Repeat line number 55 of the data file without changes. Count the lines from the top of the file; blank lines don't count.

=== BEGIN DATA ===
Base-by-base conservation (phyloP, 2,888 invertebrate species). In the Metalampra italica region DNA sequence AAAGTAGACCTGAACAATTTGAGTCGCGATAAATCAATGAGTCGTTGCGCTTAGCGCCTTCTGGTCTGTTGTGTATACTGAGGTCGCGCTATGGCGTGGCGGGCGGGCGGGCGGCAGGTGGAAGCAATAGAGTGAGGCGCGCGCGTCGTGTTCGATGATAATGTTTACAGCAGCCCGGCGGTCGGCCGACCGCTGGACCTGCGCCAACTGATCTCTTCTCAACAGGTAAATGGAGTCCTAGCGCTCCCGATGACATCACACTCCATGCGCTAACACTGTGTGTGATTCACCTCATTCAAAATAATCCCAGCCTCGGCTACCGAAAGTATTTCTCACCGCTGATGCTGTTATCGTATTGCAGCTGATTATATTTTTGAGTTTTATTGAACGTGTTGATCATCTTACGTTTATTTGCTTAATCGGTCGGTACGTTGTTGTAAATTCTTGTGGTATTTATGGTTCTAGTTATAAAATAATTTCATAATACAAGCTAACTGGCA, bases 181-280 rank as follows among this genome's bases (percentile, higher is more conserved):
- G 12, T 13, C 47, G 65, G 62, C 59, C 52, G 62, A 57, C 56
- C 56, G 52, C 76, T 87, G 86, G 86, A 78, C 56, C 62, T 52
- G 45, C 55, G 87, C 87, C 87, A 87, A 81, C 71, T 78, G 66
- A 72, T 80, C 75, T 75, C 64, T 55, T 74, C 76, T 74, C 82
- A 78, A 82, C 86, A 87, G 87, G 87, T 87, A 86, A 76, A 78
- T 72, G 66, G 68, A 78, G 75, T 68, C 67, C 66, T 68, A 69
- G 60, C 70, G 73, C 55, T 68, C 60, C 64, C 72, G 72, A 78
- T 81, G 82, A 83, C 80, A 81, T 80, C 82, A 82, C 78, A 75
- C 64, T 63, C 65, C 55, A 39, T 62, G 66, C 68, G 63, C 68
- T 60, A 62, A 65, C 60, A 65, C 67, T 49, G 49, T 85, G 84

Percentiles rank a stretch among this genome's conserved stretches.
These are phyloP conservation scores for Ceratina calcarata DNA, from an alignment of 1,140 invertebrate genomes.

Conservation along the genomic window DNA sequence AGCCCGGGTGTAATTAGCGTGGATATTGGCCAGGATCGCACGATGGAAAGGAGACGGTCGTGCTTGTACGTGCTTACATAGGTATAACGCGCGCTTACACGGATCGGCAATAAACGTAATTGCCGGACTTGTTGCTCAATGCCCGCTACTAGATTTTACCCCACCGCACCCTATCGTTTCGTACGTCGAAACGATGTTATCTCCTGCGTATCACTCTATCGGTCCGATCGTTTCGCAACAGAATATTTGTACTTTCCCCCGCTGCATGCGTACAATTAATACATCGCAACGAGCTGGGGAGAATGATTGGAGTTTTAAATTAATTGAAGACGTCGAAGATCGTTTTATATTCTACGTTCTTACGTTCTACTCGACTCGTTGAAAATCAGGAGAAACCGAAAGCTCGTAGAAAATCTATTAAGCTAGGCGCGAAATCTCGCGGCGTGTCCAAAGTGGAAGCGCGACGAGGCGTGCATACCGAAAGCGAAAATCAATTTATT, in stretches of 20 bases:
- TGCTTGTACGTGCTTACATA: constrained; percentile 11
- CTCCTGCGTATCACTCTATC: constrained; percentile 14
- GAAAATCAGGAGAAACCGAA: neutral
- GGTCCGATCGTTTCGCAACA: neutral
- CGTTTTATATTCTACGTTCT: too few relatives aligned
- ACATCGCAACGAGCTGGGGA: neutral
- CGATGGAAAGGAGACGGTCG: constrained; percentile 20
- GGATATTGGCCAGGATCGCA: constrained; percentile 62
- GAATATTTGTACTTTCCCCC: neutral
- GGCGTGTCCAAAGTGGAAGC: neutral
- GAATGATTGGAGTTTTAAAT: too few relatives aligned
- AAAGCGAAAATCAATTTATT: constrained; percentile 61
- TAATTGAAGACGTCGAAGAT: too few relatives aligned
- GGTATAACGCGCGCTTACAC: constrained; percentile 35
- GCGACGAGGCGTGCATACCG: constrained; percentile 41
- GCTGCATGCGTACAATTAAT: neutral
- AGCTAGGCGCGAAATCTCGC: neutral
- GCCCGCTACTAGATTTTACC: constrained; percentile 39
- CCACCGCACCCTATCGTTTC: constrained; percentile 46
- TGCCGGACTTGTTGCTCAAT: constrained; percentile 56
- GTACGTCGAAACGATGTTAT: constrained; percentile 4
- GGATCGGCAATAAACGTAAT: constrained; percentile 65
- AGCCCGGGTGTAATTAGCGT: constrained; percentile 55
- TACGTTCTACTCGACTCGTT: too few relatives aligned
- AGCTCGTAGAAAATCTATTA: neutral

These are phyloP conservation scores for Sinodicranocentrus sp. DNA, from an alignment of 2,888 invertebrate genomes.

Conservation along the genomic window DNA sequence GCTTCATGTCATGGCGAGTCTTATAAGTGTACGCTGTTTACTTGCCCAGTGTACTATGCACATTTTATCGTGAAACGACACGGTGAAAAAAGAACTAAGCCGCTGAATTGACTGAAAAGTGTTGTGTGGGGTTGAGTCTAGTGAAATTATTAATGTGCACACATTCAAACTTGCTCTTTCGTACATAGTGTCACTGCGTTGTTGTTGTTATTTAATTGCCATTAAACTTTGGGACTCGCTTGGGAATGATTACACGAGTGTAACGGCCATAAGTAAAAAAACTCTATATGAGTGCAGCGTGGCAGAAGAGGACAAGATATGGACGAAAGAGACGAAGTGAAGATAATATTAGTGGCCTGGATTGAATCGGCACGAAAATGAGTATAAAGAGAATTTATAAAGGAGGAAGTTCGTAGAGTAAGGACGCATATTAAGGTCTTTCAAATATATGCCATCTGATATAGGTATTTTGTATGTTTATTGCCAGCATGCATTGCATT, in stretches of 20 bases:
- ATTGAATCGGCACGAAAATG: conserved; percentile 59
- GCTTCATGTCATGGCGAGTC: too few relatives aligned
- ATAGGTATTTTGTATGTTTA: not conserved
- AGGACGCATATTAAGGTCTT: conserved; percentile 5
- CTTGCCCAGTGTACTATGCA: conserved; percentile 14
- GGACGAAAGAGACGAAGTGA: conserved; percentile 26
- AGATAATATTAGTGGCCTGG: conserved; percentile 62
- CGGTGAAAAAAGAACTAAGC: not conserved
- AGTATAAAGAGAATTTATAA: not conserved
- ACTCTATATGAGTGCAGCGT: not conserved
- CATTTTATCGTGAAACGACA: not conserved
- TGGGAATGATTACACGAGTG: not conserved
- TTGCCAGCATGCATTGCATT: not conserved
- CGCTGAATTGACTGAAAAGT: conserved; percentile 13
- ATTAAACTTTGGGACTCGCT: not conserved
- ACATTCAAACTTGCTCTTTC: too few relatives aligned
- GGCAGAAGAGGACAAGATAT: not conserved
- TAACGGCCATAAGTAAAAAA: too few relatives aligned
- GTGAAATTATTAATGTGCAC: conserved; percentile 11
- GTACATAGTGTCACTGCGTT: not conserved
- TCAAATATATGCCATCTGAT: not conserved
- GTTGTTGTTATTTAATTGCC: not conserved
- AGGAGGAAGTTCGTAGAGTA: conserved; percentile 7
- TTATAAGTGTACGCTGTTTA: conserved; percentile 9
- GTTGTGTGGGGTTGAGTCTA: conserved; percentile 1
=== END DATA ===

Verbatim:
- CGCTGAATTGACTGAAAAGT: conserved; percentile 13